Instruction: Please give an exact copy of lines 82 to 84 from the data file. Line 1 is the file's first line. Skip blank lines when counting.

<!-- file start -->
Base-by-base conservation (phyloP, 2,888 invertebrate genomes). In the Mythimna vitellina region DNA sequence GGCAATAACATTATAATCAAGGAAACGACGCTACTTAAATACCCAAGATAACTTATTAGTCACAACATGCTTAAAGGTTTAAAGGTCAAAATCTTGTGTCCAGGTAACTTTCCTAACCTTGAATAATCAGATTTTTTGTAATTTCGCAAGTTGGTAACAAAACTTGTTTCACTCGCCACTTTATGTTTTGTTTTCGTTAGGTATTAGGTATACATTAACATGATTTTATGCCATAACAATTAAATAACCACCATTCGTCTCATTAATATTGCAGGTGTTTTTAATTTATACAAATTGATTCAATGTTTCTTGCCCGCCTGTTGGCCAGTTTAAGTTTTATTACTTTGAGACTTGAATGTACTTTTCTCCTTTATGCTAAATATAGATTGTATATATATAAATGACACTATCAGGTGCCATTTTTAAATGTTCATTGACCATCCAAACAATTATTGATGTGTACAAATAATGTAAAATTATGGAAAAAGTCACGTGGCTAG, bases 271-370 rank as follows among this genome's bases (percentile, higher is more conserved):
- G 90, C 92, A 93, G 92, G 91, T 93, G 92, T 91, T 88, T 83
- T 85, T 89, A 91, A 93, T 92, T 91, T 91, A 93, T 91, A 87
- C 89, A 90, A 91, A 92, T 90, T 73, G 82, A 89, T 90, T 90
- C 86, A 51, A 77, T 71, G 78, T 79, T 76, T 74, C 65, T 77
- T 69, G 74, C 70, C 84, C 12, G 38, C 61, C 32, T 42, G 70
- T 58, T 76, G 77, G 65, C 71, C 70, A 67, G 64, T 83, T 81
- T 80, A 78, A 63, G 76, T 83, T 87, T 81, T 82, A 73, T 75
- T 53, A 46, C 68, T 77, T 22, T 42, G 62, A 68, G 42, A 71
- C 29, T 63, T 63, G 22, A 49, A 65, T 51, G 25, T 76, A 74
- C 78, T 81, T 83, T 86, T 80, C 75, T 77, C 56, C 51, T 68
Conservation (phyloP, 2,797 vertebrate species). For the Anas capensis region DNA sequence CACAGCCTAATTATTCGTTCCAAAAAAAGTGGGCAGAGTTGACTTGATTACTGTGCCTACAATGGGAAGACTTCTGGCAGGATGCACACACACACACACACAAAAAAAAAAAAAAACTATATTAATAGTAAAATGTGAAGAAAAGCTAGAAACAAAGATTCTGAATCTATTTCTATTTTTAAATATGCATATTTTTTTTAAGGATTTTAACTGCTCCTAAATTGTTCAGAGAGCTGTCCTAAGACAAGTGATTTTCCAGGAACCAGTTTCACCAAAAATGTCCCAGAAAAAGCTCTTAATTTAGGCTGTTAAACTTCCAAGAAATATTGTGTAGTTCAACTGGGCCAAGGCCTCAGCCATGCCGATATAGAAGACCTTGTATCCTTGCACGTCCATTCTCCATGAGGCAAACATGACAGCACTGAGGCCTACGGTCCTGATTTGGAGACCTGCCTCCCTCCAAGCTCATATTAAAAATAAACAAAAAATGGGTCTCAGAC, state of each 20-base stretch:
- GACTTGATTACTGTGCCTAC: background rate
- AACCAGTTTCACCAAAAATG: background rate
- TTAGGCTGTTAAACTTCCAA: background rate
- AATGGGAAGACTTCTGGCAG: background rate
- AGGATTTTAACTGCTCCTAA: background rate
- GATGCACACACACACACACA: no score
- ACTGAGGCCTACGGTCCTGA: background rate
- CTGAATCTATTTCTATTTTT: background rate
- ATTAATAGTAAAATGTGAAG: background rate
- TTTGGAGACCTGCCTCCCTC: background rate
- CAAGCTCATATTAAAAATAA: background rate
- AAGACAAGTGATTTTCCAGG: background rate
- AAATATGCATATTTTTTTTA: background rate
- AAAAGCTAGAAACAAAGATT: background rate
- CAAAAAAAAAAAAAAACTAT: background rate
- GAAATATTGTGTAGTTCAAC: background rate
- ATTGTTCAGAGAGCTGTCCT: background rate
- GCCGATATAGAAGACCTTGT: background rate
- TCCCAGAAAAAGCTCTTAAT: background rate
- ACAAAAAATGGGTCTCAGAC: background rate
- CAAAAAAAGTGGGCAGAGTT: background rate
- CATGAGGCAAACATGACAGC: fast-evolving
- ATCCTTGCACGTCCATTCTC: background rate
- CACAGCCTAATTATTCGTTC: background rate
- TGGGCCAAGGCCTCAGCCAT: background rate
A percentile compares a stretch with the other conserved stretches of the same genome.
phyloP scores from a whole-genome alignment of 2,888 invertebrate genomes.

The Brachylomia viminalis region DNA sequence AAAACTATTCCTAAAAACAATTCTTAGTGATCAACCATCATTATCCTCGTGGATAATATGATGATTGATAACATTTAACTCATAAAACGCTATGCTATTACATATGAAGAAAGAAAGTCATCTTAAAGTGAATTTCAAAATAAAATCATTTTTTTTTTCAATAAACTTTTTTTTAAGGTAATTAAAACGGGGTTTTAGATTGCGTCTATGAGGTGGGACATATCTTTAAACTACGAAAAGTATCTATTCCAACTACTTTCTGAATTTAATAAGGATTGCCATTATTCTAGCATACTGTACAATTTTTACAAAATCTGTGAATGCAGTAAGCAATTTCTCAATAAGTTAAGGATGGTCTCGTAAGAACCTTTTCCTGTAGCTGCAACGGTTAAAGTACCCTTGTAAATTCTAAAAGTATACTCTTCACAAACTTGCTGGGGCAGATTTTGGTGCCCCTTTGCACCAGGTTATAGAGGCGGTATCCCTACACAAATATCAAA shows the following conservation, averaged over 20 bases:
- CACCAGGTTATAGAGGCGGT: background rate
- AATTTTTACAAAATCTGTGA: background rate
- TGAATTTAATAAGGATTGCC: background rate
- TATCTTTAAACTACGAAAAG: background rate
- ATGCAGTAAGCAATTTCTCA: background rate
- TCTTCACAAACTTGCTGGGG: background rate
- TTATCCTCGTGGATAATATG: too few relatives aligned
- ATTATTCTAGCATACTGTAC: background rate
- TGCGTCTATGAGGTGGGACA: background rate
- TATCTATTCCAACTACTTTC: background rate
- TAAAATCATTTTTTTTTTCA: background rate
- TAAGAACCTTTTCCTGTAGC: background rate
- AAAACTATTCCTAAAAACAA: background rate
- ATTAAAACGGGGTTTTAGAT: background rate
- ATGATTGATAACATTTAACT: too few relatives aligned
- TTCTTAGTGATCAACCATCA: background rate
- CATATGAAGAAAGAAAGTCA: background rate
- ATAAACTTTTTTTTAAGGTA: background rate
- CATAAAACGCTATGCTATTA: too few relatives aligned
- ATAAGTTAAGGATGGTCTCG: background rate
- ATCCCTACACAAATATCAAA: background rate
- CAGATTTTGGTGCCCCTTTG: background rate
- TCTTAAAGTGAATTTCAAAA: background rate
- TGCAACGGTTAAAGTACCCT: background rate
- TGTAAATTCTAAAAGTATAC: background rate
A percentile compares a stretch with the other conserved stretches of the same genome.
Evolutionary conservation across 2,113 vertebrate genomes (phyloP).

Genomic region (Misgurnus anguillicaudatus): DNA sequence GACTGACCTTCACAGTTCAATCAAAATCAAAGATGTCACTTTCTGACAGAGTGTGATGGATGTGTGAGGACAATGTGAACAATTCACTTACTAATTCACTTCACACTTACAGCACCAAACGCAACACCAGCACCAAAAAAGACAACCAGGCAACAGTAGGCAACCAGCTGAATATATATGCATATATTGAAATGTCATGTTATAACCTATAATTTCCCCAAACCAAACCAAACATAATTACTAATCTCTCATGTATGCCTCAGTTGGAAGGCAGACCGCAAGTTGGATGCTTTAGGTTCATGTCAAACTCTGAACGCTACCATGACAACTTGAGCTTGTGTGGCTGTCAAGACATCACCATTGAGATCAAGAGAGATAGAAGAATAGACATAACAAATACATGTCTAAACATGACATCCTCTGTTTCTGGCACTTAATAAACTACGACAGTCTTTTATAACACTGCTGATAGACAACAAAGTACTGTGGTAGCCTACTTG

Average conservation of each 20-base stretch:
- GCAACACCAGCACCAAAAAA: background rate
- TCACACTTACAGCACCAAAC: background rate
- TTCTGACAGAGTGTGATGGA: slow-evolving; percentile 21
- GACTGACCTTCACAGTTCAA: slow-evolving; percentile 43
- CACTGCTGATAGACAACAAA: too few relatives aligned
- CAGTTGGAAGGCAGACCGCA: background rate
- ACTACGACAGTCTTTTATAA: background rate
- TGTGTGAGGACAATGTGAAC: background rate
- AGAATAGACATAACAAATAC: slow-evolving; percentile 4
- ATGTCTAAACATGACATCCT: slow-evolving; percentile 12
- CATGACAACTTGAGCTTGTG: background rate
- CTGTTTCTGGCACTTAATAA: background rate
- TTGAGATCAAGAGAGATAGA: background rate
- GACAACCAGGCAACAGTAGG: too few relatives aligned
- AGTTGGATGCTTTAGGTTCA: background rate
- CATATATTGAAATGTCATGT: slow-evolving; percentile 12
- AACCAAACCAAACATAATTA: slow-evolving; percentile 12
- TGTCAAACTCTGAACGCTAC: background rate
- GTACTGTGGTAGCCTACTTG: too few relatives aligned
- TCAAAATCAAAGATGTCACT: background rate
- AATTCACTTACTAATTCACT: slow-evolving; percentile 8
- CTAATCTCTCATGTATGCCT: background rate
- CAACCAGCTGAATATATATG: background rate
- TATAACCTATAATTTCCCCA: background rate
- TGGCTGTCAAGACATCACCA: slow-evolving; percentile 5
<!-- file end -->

- TTGAGATCAAGAGAGATAGA: background rate
- GACAACCAGGCAACAGTAGG: too few relatives aligned
- AGTTGGATGCTTTAGGTTCA: background rate